This increasing effort in getting the users participating more is also accompanied by a increasing one in getting the most information out there for them, also not without challenges. It’s usually very difficult to discriminate from the information the government already has, which one can be made public a which one cannot. In case of doubt, government tends not to release information. It’s too risky.

There is a clear need to improve information systems. They need to evolve into smarter ones. On one hand, it’s important to annotate the provenance of the data archived there somehow, so other systems could query it and learn for what purpose that data was collected and if it’s reusable or not and until what extent. On the other, it’s about time to end with information silos and achieve a seamless integration of data. Semantic Web is here to help and there is an increasing number of successful use cases already. And once you are there, why not open your data? I’m sure you are aware of the usefulness of many application mashups, can you imagine what new possibilities government data mashups can open? Maybe the Open Government Data Principles could give you a hint on why this would be a good idea.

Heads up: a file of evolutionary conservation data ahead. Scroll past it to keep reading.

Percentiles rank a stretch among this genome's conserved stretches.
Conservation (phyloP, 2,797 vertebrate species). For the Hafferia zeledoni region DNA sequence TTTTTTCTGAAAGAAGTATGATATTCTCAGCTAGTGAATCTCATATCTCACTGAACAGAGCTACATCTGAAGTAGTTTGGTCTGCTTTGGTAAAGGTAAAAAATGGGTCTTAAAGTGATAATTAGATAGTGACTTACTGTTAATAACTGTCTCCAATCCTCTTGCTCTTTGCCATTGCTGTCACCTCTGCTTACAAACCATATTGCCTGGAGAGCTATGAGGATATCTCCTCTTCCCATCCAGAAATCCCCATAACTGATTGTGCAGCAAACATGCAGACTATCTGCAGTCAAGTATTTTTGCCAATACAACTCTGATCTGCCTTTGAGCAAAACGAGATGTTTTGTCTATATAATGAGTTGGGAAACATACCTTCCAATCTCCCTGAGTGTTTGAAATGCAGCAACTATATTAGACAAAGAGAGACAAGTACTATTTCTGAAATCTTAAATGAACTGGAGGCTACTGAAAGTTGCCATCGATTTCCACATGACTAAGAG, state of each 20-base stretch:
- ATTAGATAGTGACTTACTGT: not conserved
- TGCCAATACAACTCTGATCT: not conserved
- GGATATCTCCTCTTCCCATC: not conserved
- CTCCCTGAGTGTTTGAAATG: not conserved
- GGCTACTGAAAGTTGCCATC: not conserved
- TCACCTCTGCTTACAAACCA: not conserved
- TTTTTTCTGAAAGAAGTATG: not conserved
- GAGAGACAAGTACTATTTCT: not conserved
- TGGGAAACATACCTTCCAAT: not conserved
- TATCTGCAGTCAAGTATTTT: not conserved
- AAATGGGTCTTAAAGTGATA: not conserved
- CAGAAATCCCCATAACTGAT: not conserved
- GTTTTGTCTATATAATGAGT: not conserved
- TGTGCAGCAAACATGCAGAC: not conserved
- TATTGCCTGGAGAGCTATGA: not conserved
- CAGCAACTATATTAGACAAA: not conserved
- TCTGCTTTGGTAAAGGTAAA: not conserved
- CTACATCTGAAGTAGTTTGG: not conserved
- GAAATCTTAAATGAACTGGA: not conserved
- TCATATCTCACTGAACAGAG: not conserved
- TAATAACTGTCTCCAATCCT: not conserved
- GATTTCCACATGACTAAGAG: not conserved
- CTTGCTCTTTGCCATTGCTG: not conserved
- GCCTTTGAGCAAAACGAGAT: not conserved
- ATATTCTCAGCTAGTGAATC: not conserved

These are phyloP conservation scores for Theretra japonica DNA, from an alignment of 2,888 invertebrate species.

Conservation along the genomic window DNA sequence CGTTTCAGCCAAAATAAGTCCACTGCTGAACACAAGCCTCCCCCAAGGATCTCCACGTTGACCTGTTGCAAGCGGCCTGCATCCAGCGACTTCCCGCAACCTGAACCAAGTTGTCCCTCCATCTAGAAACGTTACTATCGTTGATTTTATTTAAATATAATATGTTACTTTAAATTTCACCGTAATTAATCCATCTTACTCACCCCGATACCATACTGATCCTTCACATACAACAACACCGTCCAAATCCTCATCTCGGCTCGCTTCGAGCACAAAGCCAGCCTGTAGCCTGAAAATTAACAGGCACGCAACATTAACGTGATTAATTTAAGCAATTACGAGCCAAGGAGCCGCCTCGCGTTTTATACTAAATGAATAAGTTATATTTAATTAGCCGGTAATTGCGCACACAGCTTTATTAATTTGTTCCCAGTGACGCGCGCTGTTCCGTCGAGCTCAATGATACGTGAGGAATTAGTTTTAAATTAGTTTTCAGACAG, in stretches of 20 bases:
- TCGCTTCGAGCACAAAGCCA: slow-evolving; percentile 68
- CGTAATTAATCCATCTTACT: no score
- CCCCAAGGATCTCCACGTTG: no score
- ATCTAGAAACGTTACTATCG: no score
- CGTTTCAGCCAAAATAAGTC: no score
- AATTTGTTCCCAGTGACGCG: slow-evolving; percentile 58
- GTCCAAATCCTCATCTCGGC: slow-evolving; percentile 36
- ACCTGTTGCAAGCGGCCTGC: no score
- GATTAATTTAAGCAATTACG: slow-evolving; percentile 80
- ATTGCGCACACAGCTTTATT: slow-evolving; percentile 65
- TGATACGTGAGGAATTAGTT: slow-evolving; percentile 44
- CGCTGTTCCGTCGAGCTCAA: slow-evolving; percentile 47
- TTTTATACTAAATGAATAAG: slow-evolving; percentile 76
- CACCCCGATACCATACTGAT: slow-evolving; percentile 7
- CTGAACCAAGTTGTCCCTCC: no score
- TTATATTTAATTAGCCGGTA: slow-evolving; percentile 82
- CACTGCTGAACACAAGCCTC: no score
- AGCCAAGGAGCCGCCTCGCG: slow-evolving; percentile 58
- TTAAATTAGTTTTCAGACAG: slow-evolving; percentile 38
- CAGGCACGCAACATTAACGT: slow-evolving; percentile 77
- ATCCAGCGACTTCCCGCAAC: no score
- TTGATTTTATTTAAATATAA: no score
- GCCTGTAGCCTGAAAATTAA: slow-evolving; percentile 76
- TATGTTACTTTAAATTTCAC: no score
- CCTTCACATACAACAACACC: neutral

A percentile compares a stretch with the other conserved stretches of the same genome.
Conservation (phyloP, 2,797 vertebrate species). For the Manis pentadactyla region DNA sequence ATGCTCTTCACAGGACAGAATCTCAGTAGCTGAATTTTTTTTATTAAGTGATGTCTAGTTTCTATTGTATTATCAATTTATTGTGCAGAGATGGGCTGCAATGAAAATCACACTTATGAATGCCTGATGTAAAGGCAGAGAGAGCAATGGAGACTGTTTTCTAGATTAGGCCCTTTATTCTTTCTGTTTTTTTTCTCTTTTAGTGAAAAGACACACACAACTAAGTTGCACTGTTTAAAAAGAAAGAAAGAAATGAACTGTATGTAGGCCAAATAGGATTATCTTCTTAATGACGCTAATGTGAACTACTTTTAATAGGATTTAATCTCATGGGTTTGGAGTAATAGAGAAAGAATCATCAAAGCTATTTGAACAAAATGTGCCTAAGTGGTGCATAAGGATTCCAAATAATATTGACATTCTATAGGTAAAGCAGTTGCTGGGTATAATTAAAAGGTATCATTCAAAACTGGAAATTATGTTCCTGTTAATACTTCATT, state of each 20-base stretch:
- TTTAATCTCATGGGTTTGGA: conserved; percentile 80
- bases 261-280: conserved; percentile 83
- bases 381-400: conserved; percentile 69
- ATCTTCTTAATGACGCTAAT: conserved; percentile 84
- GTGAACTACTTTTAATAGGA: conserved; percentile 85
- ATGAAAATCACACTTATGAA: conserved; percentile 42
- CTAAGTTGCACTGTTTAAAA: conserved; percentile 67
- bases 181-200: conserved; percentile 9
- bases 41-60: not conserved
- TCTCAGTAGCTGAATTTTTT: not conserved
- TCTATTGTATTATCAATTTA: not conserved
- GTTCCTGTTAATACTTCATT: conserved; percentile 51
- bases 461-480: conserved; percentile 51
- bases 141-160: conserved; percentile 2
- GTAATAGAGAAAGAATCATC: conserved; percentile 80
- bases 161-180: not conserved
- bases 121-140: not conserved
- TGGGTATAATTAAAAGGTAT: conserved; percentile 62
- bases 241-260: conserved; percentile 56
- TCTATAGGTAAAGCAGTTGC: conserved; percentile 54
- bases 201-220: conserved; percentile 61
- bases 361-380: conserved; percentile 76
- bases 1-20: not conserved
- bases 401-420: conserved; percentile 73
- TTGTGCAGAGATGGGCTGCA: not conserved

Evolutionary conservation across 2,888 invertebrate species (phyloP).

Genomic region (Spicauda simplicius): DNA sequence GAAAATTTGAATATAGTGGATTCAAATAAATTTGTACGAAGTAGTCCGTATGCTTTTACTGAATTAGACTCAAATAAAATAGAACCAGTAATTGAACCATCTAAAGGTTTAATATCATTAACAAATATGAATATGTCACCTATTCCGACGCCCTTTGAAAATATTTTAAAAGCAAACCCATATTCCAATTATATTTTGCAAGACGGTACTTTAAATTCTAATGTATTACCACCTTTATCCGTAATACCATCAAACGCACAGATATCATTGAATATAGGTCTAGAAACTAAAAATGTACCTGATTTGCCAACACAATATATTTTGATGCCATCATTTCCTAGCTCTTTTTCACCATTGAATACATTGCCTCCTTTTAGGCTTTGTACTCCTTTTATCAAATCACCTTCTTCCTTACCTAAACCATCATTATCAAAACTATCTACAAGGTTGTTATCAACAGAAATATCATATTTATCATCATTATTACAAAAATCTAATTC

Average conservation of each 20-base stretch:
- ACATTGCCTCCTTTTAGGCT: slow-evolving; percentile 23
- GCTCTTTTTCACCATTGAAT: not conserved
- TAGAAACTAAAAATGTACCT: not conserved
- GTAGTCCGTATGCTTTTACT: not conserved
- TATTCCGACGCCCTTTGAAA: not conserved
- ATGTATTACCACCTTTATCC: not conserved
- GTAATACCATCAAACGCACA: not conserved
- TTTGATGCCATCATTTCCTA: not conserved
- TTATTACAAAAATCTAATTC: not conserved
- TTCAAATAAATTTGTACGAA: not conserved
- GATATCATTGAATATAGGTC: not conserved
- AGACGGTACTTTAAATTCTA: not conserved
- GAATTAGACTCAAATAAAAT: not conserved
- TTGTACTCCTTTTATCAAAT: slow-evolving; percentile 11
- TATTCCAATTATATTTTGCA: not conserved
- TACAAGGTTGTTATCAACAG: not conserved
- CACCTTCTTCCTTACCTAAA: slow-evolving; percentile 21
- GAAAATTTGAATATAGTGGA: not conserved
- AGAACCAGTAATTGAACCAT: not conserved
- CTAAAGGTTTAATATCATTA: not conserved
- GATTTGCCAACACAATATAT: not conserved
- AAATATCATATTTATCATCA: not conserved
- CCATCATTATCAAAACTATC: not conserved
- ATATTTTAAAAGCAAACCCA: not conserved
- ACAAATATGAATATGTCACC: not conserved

Is this all? Of course, it’s not. There are other eGovernment challenges out there (identity, security, integrity…) and some are not just government specific but would need a solution somewhere else (e.g. other technical Activities at W3C), but we believe we need to start simple and somewhere, and these are the most important and the ones that came up more often during the exploratory work so far.